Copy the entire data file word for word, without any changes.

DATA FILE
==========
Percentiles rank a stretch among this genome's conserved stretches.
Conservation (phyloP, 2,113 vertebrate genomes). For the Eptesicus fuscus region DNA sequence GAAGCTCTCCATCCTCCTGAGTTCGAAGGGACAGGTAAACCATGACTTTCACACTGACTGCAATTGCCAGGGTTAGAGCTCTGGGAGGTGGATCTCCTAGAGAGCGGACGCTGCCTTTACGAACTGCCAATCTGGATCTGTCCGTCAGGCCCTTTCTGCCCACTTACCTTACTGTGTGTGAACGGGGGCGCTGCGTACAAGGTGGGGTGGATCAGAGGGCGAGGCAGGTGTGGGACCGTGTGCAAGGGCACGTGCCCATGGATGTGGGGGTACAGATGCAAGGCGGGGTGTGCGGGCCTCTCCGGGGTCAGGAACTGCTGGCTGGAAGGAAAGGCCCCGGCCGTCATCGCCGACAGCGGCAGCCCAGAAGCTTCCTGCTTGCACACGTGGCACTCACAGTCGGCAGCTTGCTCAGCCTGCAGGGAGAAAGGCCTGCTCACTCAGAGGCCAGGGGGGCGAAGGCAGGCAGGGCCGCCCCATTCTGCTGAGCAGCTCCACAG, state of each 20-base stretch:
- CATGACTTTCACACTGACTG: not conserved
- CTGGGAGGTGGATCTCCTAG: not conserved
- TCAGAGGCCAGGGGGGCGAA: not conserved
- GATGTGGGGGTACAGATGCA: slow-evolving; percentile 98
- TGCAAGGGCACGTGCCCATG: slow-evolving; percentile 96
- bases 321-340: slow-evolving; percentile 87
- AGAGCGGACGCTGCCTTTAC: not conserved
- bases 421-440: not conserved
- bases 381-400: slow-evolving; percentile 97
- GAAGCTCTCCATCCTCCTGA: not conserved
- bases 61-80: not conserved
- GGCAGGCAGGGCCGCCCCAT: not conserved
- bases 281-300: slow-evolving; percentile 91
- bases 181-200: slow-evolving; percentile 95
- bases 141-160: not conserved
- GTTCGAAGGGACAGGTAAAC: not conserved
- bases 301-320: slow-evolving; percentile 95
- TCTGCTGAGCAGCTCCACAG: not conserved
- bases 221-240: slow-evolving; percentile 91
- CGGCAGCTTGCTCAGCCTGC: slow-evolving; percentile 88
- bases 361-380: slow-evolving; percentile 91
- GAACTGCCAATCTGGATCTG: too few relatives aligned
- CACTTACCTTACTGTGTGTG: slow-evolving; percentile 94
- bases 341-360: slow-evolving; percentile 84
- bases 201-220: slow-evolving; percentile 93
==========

Percentiles rank a stretch among this genome's conserved stretches.
Conservation (phyloP, 2,113 vertebrate genomes). For the Eptesicus fuscus region DNA sequence GAAGCTCTCCATCCTCCTGAGTTCGAAGGGACAGGTAAACCATGACTTTCACACTGACTGCAATTGCCAGGGTTAGAGCTCTGGGAGGTGGATCTCCTAGAGAGCGGACGCTGCCTTTACGAACTGCCAATCTGGATCTGTCCGTCAGGCCCTTTCTGCCCACTTACCTTACTGTGTGTGAACGGGGGCGCTGCGTACAAGGTGGGGTGGATCAGAGGGCGAGGCAGGTGTGGGACCGTGTGCAAGGGCACGTGCCCATGGATGTGGGGGTACAGATGCAAGGCGGGGTGTGCGGGCCTCTCCGGGGTCAGGAACTGCTGGCTGGAAGGAAAGGCCCCGGCCGTCATCGCCGACAGCGGCAGCCCAGAAGCTTCCTGCTTGCACACGTGGCACTCACAGTCGGCAGCTTGCTCAGCCTGCAGGGAGAAAGGCCTGCTCACTCAGAGGCCAGGGGGGCGAAGGCAGGCAGGGCCGCCCCATTCTGCTGAGCAGCTCCACAG, state of each 20-base stretch:
- CATGACTTTCACACTGACTG: not conserved
- CTGGGAGGTGGATCTCCTAG: not conserved
- TCAGAGGCCAGGGGGGCGAA: not conserved
- GATGTGGGGGTACAGATGCA: slow-evolving; percentile 98
- TGCAAGGGCACGTGCCCATG: slow-evolving; percentile 96
- bases 321-340: slow-evolving; percentile 87
- AGAGCGGACGCTGCCTTTAC: not conserved
- bases 421-440: not conserved
- bases 381-400: slow-evolving; percentile 97
- GAAGCTCTCCATCCTCCTGA: not conserved
- bases 61-80: not conserved
- GGCAGGCAGGGCCGCCCCAT: not conserved
- bases 281-300: slow-evolving; percentile 91
- bases 181-200: slow-evolving; percentile 95
- bases 141-160: not conserved
- GTTCGAAGGGACAGGTAAAC: not conserved
- bases 301-320: slow-evolving; percentile 95
- TCTGCTGAGCAGCTCCACAG: not conserved
- bases 221-240: slow-evolving; percentile 91
- CGGCAGCTTGCTCAGCCTGC: slow-evolving; percentile 88
- bases 361-380: slow-evolving; percentile 91
- GAACTGCCAATCTGGATCTG: too few relatives aligned
- CACTTACCTTACTGTGTGTG: slow-evolving; percentile 94
- bases 341-360: slow-evolving; percentile 84
- bases 201-220: slow-evolving; percentile 93